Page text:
The $31,000 amount of the penalty only partly reflects the penalty's gravity for ConEd: successive penalties under § 6715 are calculated by multiplying the amount otherwise due under § 6715(b)(1) by the total number of penalties imposed on the taxpayer. See I.R.C. § 6715(b)(2). Should another penalty be imposed on ConEd, the existence of this prior penalty would double the amount of that penalty.
ConEd's claims are three: (i) that it could not be subject to a penalty under § 6715(a)(2) because the events alleged by the IRS did not constitute a violation of that statute; (ii) that even if its conduct was properly subject to a § 6715(a)(2) penalty under the circumstances envisioned by the district court, a disputed issue remained as to a factual matter material to that penalty, precluding summary judgment; and (iii) that in any event the IRS miscalculated the penalty due. We consider the first two arguments together because they are inextricably linked; we decline to reach the third.1
As an initial matter, we note that jurisdiction is proper. ConEd having paid the contested penalty and filed a Claim for Refund and Request for Abatement, the district court had jurisdiction under 28 U.S.C. § 1346(a)(1) and I.R.C. § 7422(a) to review the IRS's imposition of the penalty. This Court has jurisdiction to review the final order of the district court pursuant to 28 U.S.C. § 1291. Notice of appeal was timely filed on July 22, 1999.
A. Standard of Review
This Court reviews de novo the district court's decision to grant summary judgment. See Retrofit Partners I, L.P. v. Lucas Indus., Inc., 201 F.3d 155, 159 (2d Cir.2000). Summary judgment is improper if there are genuine issues of material fact; otherwise, judgment as a matter of law for the moving party is warranted. See Sharkey v. Ultramar Energy Ltd., 70 F.3d 226, 228-29 (2d Cir.1995). All ambiguities must be resolved, and all inferences drawn, in favor of the nonmoving party. See id.
B. Violation of § 6715(a)(2)
ConEd argues that it should not be subject to the penalty imposed under § 6715 because (i) having ordered clear fuel-and duly paid the applicable tax-it had no “reason to know” that it had committed a violation of I.R.C. § 6715(a)(2); and (ii) since it never used non-taxable fuel at the College Point fueling station in the past, it had no duty to educate the employees at that location as to the significance of red dye. ConEd also specifies the following disputed material facts: (i) whether Beers saw the delivery ticket prior to the delivery; (ii) whether Bertucco saw the “RED DYED” stamp on the ticket; and (iii) “what knowledge a similarly situated corporate taxpayer in [ConEd]'s position should possess” upon an employee's examination of the delivery ticket.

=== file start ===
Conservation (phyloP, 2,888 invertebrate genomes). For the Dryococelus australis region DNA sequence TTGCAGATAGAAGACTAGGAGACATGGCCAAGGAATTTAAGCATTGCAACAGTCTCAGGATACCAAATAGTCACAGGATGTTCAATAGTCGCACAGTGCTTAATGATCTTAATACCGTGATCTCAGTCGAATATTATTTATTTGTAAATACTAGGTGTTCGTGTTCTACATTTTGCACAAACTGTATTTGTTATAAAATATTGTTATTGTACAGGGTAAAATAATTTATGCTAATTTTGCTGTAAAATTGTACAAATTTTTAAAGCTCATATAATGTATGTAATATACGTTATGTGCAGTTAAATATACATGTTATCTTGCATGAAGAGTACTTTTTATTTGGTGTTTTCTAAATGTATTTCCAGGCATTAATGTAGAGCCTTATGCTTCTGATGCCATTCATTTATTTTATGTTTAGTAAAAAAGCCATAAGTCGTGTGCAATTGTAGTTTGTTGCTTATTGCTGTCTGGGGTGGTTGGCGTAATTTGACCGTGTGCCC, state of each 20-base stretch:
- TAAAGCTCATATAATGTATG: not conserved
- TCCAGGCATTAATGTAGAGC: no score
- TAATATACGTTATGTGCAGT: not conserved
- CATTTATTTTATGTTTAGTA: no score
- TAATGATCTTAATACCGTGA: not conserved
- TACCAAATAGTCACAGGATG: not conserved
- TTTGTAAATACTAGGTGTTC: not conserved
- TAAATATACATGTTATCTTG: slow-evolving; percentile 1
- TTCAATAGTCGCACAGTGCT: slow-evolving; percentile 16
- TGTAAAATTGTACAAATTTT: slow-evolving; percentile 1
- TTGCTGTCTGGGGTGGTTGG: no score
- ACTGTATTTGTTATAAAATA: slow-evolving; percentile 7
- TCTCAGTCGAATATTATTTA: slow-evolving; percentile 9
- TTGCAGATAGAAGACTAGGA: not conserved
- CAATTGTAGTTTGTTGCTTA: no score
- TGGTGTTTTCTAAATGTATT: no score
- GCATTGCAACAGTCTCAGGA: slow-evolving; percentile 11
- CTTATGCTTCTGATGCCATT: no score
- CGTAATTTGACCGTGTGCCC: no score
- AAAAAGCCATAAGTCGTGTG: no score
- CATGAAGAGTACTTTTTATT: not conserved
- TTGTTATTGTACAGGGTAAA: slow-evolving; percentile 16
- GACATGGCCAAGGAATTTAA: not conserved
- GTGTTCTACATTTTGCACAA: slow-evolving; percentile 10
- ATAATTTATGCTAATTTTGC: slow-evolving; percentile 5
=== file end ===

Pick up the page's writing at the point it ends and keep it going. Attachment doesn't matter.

The statute is not as complex as ConEd contends: a penalty is to be imposed whenever “any dyed fuel is held for use or used by any person for a use other than a nontaxable use and such person knew, or had reason to know, that such fuel was so dyed.” I.R.C. § 6715(a)(2). ConEd concedes that dyed fuel was (at least) held “for a use other than a nontaxable use,” so the only question (bearing on ConEd's violation of § 6715(a)(2)) is whether ConEd “knew, or had reason to know, that [the] fuel was so dyed.” Id. (emphasis added). It is immaterial whether ConEd's employees understood the significance of red coloration or that a violation or other consequence would stem from ConEd's possession or use of red-dyed fuel. Also immaterial was ConEd's purity of heart, or actual payment of the applicable excise taxes. All that matters here under this statute is ConEd's awareness that the fuel was dyed. ConEd is therefore not entitled to judgment as a matter of law on the bases asserted.